“Rather than a punitive based program with the threat of eviction, the program at Henry Horner and in New York, are incentive based, which we think is better public policy.”

Pathway to Reward, which is operated by Project Match, is the work incentive program for West Haven mixed income housing at the site of Henry Horner.

CHA on New Work Rules
RJ asked CHA spokesperson Brian Ziesis on Jan. 11, 2008 if they were going to assist residents in paying for their childcare and transportation and clothing costs to look for work?

Zieses was evasive and unsure about whether CHA was going to pay for transportation and clothing costs for residents’ job searches. He said he would research the issue further and confer with RJ at a later date.

“We’re spending $25 million a year to provide all of the resources and training and opportunities in drug and children care and anything else to help people get on the path to self sufficiency.

“Our Family Work providers are going to be able to work though all of these issues and resolve whatever problems. When you are referred to Illinois Action for Children so they can deal with the child care issue, not only do they have slots for full time child care, but they also have slots for family members to get paid to care for their children.”

A few days later Ziese said CHA has financial resources available for transportation, through their contracted service providers, for people in some type of educational or job training program. He added that some form of transportation assistance would also be available through the service providers for people looking for work.

“They are going to be providing transportation assistance for people looking for work,” he said on Jan. 14.

The Family Works Program, is the new model designed to served roughly 9,000 CHA families across the City of Chicago that will focus on “identifiable outcomes with an intensive concentration on permanent housing choices, lease compliance, employment preparation, and employment retention,” according to the Dec. 12, 2007 CHA Board approved Intergovernmental Agreement between the CHA and City.

The new program is projected to also “provide housing counseling and clinical services to individuals who may have an undiagnosed developmental disability or are in need of mental health treatment or substance abuse treatment,” as well as target services “to CHA families residing in family developments, scattered site communities, and families that relocated temporarily to the private housing market with a Housing Choice Voucher since October 1999.”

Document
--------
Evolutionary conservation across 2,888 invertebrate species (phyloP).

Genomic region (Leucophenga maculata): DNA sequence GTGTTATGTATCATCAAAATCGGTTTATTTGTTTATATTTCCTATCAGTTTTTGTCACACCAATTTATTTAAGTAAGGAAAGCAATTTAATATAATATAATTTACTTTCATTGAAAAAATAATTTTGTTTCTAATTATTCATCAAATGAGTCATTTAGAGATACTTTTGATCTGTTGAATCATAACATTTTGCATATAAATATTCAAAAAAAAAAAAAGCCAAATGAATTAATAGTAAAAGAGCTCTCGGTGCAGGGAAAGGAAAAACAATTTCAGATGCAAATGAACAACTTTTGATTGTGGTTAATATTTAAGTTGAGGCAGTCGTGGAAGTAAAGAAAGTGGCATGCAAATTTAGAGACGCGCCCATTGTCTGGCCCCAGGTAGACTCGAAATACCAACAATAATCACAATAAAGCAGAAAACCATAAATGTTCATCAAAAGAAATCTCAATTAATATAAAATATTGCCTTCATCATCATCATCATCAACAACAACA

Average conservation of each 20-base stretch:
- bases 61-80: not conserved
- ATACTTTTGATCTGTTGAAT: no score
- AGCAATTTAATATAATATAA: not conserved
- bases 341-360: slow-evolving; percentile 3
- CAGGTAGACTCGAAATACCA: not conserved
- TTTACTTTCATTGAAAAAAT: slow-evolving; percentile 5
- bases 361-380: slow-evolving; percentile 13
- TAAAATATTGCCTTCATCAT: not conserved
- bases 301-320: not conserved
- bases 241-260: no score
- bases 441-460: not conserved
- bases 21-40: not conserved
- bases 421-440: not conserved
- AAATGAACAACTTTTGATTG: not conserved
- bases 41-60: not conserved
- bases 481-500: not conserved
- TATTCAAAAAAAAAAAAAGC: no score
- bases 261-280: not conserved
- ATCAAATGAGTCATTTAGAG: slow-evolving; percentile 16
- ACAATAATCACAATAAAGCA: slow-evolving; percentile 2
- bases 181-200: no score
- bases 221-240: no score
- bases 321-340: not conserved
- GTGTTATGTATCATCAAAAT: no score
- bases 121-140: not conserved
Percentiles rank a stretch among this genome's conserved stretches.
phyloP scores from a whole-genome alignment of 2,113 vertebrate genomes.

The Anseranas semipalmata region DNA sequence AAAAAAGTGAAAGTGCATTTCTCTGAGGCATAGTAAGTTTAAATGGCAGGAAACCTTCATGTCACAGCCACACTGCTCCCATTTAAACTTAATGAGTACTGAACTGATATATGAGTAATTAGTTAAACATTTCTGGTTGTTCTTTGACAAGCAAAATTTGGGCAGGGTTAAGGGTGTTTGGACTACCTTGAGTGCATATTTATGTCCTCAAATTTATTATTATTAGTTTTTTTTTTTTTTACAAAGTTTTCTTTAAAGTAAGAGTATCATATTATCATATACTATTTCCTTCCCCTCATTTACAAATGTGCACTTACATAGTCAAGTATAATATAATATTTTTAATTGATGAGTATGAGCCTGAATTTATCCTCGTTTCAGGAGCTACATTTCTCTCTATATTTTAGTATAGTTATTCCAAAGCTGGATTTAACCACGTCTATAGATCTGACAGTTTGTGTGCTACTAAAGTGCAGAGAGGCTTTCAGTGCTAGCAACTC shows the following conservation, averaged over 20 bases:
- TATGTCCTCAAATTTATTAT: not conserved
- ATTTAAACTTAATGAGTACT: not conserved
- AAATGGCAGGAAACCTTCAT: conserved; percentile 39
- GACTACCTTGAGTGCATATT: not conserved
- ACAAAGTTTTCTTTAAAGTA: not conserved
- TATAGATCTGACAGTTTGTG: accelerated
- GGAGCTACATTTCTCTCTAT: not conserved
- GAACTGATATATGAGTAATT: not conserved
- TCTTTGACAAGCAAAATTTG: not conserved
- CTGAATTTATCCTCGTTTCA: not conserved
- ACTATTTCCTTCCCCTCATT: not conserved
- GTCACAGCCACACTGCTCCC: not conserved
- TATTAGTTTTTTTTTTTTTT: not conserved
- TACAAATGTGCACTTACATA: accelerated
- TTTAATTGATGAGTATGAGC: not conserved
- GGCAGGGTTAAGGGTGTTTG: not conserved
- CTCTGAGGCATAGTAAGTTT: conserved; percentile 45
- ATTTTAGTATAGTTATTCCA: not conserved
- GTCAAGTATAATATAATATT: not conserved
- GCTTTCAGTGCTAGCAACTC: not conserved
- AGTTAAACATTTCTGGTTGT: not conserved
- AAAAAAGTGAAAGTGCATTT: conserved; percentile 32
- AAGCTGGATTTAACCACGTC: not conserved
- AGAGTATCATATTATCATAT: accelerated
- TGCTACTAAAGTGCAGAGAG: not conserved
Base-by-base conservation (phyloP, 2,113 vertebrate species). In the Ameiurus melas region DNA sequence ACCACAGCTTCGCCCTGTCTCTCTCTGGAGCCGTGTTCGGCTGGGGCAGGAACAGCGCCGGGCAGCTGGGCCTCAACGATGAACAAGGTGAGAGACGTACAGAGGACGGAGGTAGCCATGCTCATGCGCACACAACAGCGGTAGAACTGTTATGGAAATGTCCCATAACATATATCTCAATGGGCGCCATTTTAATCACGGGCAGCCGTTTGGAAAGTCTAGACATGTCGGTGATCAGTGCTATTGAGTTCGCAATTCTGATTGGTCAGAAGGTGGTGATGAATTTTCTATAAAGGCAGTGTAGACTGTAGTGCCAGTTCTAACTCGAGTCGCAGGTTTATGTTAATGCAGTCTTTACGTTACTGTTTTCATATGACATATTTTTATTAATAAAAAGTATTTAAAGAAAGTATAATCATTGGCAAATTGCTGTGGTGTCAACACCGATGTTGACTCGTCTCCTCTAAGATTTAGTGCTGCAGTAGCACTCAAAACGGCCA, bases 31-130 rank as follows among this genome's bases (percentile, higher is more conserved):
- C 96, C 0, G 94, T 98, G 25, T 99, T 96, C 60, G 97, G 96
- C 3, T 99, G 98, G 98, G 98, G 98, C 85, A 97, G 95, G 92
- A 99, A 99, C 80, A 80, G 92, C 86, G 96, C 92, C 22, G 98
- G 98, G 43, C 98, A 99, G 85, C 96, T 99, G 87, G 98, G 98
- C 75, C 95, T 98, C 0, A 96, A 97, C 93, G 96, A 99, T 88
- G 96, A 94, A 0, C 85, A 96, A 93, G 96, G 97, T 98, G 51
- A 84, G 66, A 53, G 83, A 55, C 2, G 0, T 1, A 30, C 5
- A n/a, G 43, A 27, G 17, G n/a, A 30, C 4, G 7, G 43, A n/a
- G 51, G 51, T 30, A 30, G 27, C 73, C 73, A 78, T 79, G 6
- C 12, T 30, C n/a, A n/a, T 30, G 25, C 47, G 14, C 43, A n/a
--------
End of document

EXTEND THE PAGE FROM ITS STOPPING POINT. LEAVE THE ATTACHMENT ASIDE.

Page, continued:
Zieses disagreed with Wheelock that the new work rule was punitive to residents.

“This policy is not meant to be punitive. This policy is meant to help people become engaged and self sufficient. This is an engagement requirement. People need to become engaged in their community and not just to sit at home.

“What this policy does is ask people to try learning a trade, getting a job, going back to school becoming engaged in their community.”

“If they are trying to find a job and can’t, then they will fall under the Safe Harbor provision,” he said.

RJ asked Zieses why the Housing Authority failed to include in the recently approved ACOP documents that the CHA is suppose to file a grievance hearing request to independent hearing officers before proceeding with CHA resident court evictions.

He said, “Basically we didn’t feel as though that clause was necessary.”

The City of Chicago acting through the Chicago Department of Human Services (CDHS), will oversee the Family Works Program in the amount of $20,563,987.00 for the period of Jan. 1, 2008 through Dec. 31, 2008, with two one-year options to provide supportive services for CHA residents, according to the December 2007 CHA Board approved IGA between the CHA and City.

Families living at the Cabini Green and Henry Horner public housing sites would not be included under auspices of the Family Works Program, according to the IGA.

The contract states that the needs of residents at those two public housing sites are more of a challenge to meet.

“With the start of this new program, it was decided to place the two consent decree developments on a separate track since the sit dynamics and needs differ from the balance of CHA sites. Providing services at the Cabrini Development and Henry Horner Homes has been challenging and requires different and/or additional services beyond the scope of Family Works as well as direct contract oversight by CHA. As a result, CHA will issue two separate [Request for Proposals] to obtain services covering the Cabrini Green Development and Henry Horner Homes,” stated the CHA December document.

Winter 2008 / Number 44